Yes, it is, sorry, I didn't see the "with recordings" in your previous message. I'll edit my other message.
French is a course with speech synthesis, not recordings; the speech synthesis that Duolingo uses offers a choice of voices.
Thanks, but I was thinking more specifically and more English alphabet. Like when you hover over the word or something. I saw another place where someone suggested "buachailli" be shown like boo-kal-ee. That's all. Learning Irish is different than learning things like Russian or Greek. Those have different alphabets, where Irish has what looks like the English alphabet, but with different phonetics.
The problem with that approach is that there are many phonemes in Irish that aren’t in English, so e.g. transcribing buachaillí as “boo-kal-ee” would miss that a broad Irish CH ought to be pronounced as it is in German Bach rather than like English K.
Yes, use of “kh” would avoid potential confusion with the “ch” of “chair”. How does your Russian language book transcribe other sounds that aren’t in English, such as the vowel ы, the consonants ж, ч, ш, and щ, and the combination хг (e.g. in бухгалтер [“accountant”])?
If i remember right, ж is zh, ч is ch, ш is st, and щ is sh. I don't have the book with me, but I think that's what they did. I think ы is something like voy.
I found Lesson 1 + Appendix I of Ó Siadhail's Learning Irish book have been super helpful to study Irish pronunciation. He gives a lot of examples for each combination of letters, and uses phonetic alphabet as well. The sound files that go with the book have been helpful by breaking down most syllables into standalone sounds (i.e. one syllable words).
English “zh” (IPA /ʒ/), “ch” (IPA /tʃ/), and “sh” (IPA /ʃ/) are only approximations of Russian ж (IPA /ʐ/), ч (IPA /tɕ/), ш (IPA /ʂ/), and щ (IPA /ɕː/); these Russian phonemes don’t exist in English (and these English phonemes don’t exist in Russian). Similarly, ы (IPA /ɨ/) isn’t found in English; I’m not sure where the “v” in “voy” comes into it.
The same would occur with a number of Irish phonemes, for which English transcriptions would only represent approximations of the sounds.
I would say the "English" symbols, in conjunction with the Russian/Irish sounds, makes it much easier to speak and understand.
It’s certainly easier for a native English speaker to pronounce those substitute English phonemes than it would be to pronounce the proper Russian or Irish phonemes. As far as an aid to understanding, I could see that in the short term, but if one intends to pursue study in either of these languages, one might as well become familiar with the phonemes and the orthography of each of these languages sooner rather than later.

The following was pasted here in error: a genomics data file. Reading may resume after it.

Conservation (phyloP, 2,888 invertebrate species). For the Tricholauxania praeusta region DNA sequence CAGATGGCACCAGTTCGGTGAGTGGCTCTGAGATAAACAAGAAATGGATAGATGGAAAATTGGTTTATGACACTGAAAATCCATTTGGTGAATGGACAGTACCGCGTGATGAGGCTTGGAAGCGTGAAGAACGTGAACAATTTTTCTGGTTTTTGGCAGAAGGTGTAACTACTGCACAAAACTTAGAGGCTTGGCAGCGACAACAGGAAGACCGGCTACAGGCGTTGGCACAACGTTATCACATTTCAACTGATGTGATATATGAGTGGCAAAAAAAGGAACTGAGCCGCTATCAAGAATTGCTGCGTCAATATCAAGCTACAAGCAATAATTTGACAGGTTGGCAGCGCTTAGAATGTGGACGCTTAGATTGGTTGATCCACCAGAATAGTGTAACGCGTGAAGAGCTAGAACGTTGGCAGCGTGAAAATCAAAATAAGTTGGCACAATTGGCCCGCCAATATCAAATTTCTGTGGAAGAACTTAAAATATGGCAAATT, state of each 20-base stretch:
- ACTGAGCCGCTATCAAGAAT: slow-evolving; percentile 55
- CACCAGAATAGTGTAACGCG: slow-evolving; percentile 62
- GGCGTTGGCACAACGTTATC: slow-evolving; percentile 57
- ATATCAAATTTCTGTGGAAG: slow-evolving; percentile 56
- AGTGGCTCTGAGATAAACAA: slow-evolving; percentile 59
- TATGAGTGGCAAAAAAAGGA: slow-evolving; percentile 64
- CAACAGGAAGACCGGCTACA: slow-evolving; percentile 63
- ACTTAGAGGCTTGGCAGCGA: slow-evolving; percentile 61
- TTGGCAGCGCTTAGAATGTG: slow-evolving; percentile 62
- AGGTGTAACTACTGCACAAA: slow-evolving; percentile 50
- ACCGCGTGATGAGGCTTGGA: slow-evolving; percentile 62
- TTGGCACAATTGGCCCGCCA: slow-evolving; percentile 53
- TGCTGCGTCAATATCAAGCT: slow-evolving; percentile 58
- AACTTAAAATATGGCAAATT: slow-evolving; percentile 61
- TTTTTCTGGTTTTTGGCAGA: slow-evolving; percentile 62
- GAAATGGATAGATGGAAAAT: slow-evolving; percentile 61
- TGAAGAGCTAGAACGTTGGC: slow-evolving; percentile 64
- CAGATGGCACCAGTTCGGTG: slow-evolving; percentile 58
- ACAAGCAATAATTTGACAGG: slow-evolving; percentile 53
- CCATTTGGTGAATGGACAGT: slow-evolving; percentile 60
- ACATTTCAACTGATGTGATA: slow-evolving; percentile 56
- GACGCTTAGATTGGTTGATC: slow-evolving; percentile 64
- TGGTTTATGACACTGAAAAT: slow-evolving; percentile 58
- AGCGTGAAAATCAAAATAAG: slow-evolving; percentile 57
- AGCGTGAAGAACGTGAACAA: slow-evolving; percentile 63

Before the new audio was introduced there were other voices (spoken by two(?) elderly ladies, as far as I can tell). Was anything wrong with that audio?
If staff decided to change the voice(s), it's indeed likely because there were issues with it(them), in which case they relied on the contributors to tell/confirm the voices were bad (or at least that it could be better).
The previous set of recordings were done by non-native speakers of Irish, and their pronunciations often did not accurately reflect those of native speakers. The Irish discussion forum contains many comments noting where the older recordings had incorrect pronunciations.
On a side note, how do you get to level 22 of a language? I completed Italian and I'm only got to 12.
Where is the account immersion?
Sorry, not following you.
The second condition to access immersion I mentioned it that you account ("Altair0315") has the feature enabled by Duo (which may not be the case: there is an A/B test running on that feature).
But if you have already seen the tab "Immersion" in the blue bar on top of Duolingo pages, then it means you account does have this feature.